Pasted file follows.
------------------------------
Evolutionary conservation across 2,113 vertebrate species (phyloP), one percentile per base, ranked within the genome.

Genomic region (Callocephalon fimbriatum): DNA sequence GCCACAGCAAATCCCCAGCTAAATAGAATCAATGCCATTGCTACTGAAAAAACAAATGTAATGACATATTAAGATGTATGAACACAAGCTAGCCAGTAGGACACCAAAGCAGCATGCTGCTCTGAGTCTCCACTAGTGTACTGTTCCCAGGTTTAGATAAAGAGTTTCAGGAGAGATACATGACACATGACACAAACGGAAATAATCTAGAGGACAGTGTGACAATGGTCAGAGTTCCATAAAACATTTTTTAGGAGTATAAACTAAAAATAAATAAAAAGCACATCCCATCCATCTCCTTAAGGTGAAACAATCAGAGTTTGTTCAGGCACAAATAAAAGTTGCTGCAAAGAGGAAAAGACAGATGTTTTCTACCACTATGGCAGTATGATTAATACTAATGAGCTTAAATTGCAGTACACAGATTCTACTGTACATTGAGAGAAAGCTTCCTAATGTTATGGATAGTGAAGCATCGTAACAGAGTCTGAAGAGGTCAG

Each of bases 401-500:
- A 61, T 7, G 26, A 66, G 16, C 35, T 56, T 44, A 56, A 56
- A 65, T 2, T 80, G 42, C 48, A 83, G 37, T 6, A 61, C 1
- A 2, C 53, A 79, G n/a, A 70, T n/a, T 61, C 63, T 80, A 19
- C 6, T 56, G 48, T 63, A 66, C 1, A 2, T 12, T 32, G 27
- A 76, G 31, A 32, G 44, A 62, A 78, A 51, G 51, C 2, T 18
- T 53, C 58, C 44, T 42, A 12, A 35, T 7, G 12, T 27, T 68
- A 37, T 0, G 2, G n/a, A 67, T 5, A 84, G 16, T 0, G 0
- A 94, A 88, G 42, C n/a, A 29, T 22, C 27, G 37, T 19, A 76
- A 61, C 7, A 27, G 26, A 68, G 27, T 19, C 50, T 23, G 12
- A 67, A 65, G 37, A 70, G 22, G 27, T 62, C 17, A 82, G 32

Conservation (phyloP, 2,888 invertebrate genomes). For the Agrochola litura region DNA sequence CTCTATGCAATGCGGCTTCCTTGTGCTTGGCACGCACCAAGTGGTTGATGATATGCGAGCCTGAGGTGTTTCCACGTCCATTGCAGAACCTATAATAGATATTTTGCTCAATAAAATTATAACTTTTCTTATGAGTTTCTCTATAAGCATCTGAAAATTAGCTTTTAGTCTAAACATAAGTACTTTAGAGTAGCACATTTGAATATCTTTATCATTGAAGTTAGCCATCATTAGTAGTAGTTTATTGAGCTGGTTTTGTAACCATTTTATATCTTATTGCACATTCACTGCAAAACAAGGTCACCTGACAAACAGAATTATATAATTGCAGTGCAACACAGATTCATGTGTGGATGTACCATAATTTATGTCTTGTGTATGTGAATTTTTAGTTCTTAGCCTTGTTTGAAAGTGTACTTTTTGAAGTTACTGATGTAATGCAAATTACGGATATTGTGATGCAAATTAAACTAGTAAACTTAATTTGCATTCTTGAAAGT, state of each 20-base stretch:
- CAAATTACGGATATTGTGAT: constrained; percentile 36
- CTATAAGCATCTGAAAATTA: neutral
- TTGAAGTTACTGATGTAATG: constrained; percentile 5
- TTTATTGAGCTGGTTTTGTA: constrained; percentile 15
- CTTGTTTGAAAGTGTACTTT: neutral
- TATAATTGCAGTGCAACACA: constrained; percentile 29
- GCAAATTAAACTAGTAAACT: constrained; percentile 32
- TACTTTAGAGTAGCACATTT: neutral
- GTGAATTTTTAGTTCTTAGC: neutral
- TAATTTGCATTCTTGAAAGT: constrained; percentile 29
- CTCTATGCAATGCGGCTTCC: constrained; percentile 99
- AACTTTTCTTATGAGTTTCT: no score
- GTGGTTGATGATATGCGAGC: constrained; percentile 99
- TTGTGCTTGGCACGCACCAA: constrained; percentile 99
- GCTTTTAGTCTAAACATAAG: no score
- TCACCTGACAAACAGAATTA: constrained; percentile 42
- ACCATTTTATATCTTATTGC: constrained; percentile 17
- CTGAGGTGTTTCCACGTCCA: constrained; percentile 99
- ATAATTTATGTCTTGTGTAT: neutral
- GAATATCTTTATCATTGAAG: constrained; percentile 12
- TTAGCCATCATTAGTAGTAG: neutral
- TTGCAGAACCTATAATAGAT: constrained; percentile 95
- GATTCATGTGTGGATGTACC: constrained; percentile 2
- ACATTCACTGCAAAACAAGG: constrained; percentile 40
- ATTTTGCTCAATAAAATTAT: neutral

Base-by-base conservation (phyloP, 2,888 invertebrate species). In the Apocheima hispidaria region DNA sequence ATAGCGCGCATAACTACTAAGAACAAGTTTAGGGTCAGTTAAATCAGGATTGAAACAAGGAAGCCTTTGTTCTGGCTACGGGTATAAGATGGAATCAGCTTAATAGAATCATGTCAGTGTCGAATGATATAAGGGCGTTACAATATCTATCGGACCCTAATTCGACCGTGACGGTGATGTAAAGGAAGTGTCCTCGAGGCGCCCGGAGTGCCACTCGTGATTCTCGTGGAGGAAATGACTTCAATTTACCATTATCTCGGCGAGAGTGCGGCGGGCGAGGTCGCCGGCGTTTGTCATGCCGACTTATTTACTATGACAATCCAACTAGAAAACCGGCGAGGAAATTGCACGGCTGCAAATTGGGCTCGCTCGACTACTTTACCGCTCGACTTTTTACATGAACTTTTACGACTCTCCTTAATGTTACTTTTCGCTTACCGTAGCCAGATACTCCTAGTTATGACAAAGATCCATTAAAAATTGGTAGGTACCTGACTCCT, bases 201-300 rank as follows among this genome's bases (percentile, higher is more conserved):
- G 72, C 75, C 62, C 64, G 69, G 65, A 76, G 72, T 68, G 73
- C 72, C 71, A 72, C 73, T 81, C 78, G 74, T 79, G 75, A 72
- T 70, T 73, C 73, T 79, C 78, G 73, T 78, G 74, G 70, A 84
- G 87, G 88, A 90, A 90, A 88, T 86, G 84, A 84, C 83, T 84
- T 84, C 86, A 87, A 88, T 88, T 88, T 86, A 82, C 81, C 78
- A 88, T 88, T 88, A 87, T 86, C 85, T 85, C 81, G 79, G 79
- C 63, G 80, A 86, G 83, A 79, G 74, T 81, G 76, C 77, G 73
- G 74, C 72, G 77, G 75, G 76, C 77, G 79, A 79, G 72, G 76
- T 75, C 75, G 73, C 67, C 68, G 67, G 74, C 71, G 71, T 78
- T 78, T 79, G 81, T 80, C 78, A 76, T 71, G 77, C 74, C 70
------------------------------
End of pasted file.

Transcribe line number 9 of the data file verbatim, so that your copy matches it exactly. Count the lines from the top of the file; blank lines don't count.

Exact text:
- T 53, C 58, C 44, T 42, A 12, A 35, T 7, G 12, T 27, T 68